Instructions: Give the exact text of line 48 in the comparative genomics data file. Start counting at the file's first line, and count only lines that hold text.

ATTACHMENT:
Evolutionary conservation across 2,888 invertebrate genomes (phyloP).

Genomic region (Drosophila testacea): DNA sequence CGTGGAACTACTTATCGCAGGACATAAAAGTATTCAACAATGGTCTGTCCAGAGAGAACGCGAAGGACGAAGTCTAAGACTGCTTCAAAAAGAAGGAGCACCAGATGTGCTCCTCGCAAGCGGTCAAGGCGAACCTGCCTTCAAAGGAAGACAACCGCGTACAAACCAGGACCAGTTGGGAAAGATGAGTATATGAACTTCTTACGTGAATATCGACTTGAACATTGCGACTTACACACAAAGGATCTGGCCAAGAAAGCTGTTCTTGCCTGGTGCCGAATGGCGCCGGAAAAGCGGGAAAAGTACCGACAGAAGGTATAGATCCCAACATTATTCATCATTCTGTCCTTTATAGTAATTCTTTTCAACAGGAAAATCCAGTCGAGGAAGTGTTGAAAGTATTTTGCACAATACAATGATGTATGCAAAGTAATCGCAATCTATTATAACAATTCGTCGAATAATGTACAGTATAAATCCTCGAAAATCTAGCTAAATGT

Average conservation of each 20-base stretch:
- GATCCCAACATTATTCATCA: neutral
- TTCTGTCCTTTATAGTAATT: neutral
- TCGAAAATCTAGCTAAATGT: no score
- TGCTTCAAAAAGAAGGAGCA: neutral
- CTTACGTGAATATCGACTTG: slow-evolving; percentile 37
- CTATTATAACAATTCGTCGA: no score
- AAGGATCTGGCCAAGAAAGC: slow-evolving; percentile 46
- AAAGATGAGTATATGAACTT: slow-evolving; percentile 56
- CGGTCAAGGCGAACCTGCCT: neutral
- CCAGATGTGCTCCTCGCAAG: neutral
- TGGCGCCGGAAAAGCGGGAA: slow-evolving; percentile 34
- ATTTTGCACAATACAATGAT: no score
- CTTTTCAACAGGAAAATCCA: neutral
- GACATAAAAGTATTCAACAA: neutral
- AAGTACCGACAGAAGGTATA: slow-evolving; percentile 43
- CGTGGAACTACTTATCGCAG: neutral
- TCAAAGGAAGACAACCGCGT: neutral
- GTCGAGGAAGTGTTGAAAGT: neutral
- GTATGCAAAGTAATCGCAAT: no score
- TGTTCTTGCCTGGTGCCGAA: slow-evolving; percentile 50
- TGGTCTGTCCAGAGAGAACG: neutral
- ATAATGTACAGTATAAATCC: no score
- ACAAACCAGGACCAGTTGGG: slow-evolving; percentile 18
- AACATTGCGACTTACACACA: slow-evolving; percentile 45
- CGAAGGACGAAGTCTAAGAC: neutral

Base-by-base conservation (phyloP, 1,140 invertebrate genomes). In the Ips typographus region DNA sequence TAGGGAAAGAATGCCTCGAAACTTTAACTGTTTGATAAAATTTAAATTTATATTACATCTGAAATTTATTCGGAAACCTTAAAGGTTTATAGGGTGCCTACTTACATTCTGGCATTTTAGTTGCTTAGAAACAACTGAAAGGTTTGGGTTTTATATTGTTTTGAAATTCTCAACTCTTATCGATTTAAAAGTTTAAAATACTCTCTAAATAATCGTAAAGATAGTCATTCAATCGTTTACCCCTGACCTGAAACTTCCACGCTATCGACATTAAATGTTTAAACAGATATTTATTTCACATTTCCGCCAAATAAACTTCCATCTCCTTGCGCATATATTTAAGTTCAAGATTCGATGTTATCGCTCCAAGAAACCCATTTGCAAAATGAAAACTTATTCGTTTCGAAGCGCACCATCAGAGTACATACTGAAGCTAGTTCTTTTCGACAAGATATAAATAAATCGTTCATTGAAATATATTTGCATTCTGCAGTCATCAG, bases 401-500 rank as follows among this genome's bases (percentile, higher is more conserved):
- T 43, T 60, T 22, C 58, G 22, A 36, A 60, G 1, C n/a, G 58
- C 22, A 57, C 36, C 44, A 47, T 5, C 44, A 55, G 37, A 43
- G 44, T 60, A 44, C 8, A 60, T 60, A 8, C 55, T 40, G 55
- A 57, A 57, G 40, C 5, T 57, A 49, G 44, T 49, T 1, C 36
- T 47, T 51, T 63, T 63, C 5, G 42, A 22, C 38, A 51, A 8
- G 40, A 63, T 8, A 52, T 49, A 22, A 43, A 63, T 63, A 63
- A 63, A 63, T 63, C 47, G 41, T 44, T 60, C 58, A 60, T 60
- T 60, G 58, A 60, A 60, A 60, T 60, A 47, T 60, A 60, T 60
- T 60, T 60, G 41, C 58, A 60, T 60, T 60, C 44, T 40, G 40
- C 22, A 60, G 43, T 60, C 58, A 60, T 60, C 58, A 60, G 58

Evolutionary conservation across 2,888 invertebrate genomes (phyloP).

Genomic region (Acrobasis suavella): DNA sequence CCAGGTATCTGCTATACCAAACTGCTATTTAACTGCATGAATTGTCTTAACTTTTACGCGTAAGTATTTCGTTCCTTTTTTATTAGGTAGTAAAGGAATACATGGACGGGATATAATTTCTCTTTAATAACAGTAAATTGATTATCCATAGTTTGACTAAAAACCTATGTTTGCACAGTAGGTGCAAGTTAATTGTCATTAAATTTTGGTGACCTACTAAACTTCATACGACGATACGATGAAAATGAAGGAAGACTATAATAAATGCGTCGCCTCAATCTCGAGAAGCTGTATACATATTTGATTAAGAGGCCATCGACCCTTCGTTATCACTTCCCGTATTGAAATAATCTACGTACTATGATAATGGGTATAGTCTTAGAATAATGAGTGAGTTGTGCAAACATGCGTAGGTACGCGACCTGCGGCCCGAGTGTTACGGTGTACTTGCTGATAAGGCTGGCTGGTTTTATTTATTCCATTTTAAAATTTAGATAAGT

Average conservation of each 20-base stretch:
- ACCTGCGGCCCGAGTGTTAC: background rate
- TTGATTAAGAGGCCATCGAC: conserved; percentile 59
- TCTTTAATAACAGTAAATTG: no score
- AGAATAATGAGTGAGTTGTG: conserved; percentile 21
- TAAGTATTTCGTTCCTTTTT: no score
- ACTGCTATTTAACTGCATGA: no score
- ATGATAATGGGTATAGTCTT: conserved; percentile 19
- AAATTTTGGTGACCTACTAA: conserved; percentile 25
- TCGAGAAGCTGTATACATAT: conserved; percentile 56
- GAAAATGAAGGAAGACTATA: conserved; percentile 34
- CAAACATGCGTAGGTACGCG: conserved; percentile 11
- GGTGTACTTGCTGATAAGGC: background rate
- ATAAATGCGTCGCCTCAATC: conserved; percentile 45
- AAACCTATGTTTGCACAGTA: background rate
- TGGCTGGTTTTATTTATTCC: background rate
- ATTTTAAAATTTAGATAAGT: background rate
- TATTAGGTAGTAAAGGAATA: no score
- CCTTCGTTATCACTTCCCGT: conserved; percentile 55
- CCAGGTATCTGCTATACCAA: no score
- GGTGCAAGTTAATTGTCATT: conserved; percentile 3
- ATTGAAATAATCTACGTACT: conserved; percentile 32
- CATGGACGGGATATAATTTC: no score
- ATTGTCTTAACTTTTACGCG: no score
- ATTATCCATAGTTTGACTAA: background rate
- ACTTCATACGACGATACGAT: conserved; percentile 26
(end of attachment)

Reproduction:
- ACTGCTATTTAACTGCATGA: no score